A valve 15 according to the invention provides the only entrance and exit to the prosthesis. Accordingly, an aperture 16 in the form of a slit is formed in the prosthesis and the valve is cemented therein so as to close the envelope. The slit is preferably normal to the longitudinal axis. The valve itself comprises a conduit 17 formed by a pair of flexible wall members 20, 21 which are flat thin sheets of medical grade silicone rubber or other suitable flexible material. These are joined at their longitudinal sides by longitudinally extending parallel sealed edges 22, 23.
These may be formed by cementing, heat sealing, or any other suitable technique. Between the sealed edges there are faces 24, 25 which face one another and which are not sealed to one another and which thereby can form the conduit. These faces are preferably in substantial contiguous abutment, although they may be spaced apart from one another by a small spacing.
In the various figures and especially in FIGS. 5 and 8 there is shown a layer 26 of a viscous gel, for example a silicone rubber gel of medical grade silicone, whose thickness is greatly exaggerated for purposes of illustration. Actually its thickness is so small as to cause no substantial deflection of the walls and this is indicated in FIG. 8 wherein the outside surfaces of the walls are straight lines while the inside is shown as distended. This of course is an impossibility because any distension on the inside will be reflected on the outside, but it is intended that the gel not be substantially thicker than a relatively thick film so that it will tend to remain in place and not be squeezed out. In any event it does tend to make a better fluid sealing contact between faces 24 and 25 when they are pressed together. In this specification and in the claims, faces 24 and 25 are defined as facing each other, being able to be brought into contact with one another. This terminology is intended to include being brought together against one another with layer 26 between them.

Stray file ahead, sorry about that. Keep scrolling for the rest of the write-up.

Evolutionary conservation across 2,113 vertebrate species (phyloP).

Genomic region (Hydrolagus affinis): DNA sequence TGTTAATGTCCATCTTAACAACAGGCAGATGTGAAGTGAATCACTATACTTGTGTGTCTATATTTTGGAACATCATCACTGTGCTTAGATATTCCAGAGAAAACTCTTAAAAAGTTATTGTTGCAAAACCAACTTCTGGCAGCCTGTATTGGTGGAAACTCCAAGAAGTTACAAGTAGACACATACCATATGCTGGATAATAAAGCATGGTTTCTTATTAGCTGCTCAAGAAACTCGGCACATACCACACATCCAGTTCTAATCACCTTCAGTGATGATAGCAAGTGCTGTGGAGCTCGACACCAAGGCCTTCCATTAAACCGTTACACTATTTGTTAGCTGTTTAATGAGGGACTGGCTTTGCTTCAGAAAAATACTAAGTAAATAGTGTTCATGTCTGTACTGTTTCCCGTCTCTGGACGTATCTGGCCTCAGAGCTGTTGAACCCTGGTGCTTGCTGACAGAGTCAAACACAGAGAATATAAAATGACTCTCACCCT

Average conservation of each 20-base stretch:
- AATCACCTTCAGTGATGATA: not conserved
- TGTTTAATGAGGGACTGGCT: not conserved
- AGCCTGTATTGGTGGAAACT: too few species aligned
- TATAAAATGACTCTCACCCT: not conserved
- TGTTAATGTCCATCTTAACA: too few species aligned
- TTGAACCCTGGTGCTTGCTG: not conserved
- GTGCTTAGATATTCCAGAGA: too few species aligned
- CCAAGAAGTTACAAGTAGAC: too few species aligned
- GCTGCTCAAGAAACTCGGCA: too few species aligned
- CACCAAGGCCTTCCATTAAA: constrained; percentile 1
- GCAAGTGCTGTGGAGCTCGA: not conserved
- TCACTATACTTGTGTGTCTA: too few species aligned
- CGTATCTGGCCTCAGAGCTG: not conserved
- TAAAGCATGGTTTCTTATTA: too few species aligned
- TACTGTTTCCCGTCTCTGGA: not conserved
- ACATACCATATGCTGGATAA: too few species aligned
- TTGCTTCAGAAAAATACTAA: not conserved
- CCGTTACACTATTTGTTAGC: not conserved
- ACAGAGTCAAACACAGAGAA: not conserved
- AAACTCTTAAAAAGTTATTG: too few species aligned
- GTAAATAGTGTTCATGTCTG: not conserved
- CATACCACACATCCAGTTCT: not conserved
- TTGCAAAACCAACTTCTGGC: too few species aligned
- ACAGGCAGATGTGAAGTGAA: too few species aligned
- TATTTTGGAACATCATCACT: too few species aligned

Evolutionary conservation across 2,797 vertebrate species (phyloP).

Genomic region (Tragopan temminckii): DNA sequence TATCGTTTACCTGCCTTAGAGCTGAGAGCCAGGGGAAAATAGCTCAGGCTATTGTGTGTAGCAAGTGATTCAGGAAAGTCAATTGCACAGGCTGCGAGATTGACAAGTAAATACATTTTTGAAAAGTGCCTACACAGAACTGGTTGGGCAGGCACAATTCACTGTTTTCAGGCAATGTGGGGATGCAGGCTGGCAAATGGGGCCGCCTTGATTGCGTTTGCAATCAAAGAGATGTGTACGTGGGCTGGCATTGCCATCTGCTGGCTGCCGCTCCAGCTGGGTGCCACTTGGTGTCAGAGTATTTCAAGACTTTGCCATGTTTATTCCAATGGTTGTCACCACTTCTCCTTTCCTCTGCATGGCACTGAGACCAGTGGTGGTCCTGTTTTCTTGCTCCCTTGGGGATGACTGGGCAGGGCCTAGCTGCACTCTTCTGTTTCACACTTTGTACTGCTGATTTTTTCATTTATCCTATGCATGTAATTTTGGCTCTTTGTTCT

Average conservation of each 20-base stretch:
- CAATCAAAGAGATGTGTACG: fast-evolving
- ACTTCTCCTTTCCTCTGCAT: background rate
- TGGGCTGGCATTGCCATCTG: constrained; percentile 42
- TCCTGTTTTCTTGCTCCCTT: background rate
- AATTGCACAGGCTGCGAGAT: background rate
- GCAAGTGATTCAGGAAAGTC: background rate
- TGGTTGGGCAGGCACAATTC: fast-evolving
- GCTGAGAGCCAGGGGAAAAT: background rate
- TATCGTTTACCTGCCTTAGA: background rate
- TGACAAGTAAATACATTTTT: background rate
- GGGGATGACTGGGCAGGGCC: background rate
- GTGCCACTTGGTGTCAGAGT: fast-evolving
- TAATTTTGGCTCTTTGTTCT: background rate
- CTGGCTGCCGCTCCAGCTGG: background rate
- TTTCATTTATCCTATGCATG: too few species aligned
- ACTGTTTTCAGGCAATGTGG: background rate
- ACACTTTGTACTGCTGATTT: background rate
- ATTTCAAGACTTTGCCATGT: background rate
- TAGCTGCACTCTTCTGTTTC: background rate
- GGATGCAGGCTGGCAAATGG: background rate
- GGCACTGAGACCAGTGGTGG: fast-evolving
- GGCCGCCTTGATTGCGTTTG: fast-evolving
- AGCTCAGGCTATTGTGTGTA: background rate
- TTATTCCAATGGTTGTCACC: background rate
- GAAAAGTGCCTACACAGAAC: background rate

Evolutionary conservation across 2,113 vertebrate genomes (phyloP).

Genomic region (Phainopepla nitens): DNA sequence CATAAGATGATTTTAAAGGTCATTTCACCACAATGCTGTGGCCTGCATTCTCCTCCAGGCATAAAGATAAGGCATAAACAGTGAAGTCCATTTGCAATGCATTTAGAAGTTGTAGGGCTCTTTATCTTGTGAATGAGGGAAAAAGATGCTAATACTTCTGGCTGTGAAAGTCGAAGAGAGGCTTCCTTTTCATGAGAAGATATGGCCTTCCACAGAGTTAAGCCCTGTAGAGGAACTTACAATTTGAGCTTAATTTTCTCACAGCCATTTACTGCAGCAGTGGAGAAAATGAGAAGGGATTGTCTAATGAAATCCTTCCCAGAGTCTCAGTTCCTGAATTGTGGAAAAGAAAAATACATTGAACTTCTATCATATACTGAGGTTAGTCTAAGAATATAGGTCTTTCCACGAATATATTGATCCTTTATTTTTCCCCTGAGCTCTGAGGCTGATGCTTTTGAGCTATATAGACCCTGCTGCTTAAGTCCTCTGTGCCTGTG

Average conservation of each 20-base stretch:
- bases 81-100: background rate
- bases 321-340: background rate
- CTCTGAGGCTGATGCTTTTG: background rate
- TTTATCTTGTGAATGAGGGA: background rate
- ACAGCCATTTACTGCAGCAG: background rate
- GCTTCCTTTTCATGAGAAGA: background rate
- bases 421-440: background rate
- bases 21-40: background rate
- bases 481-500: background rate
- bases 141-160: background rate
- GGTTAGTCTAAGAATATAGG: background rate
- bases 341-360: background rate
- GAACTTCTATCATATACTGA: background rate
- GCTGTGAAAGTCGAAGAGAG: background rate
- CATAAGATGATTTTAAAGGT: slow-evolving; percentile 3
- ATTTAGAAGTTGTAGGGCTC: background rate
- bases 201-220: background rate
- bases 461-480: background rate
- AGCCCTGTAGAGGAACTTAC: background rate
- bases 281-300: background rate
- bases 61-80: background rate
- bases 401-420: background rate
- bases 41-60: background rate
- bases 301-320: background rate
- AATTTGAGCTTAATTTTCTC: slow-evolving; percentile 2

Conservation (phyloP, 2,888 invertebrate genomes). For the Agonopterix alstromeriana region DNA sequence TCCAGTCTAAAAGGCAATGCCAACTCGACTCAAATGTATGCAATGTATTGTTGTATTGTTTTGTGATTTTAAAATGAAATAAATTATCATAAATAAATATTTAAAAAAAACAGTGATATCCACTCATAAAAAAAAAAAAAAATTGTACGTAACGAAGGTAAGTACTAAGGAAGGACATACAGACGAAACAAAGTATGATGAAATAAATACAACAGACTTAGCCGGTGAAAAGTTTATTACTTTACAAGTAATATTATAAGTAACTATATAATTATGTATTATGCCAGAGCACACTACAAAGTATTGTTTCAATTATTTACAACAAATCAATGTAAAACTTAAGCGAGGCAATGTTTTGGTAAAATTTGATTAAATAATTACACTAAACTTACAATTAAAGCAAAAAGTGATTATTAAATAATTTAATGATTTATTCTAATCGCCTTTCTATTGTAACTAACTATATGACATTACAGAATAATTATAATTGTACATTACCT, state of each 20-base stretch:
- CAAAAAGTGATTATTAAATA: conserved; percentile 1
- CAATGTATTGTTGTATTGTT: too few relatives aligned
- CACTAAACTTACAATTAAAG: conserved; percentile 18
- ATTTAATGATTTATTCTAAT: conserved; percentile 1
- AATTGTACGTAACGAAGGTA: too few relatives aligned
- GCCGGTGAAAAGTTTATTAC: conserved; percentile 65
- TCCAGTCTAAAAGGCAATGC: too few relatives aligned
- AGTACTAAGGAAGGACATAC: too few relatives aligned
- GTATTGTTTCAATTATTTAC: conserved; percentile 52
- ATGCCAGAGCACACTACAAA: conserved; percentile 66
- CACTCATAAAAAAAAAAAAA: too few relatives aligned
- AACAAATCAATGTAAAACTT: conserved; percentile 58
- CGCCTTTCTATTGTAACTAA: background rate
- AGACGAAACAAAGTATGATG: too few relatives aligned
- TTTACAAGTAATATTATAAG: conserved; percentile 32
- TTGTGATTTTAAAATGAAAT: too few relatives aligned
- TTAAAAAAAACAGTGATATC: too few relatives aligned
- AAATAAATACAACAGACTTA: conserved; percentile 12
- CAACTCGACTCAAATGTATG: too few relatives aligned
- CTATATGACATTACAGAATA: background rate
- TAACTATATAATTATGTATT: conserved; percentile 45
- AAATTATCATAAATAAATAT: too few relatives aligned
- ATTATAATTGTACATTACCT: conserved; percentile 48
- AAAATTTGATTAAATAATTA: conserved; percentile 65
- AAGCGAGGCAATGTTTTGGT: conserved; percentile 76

The conduit is open at end 27, which is a non-adherent edge of the two sheets. If desired a tab 28 may form a continuation of wall 21 to facilitate handling. At the other end 29 of the valve the conduit is closed except for a slit 35. This slit is formed by a plunge cut through wall member 20 without removal of material. Under these circumstances, return of the material to its relaxed condition will cause closure of the slit. This other end is preferably formed as a disc 36 wherein the two wall members are peripherally joined around the edge of the disc and the slit extends transversely relative to central axis 37. In this region, both wall members 20 and 21 are relatively thicker than they are at a substantial distance from the slit i.e., in the region 38 where sealing occurs in the conduit itself. The thicker portion 39 of wall member 21 therefore forms a base with an upper surface 40 against which the flexible slitted portion 41 can bear. This aids in defining the closed position. Both the base and the slitted portion may be made relatively stiff, but of course portion 41 must be flexible and the less flexible portion 39 is, then the more stretchable must be portion 41. A useful technique is to make slitted portion 41 somewhat thinner than the base portion, although equality of thickness may be used as shown in FIG. 5.
A fill tube 50 comprises an extended tubing 51 with a coupling 52 at one end and an opening 53 at the other end. To fill or to drain the prosthesis, the fill tube is inserted into the conduit to the region where the slit is so as to distend the slit by deforming the structure as shown in FIG. 4. Under these circumstances, the slit will be held open and fluid can pass in either direction. If it were desired to inject fluid into the prosthesis and not drain it, then of course the differential pressure alone would cause the conduit and the slit to open.
When the desired amount of fluid is injected into the prosthesis, the fill tube is withdrawn and the valve will progressively close, first closing the slit as soon as the fill tube is withdrawn from the base, and then gradually closing the conduit by contact of the two faces against one another. On the outside of the prosthesis, the fingers of the surgeon can press the two faces together which, even without the gel, will cause close fluid sealing contact because of the atmospheric or other pressure against it. When the gel is present it makes an even more positive seal.
It will be seen that although the conduit can be formed from a flattened tubing, a more reliable fluid seal will be obtained by building the valve from two flat pieces of material and cementing them together at the edges as shown.
This invention is not to be limited by the embodiment shown in the drawings and described in the description, which is given by way of example and not of limitation, but only in accordance with the scope of the appended claims.
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|U.S. Classification||623/7, 251/149, 251/349, 604/57, 450/38, 137/848, 623/8|
|Cooperative Classification||A61F2/12, Y10T137/7884|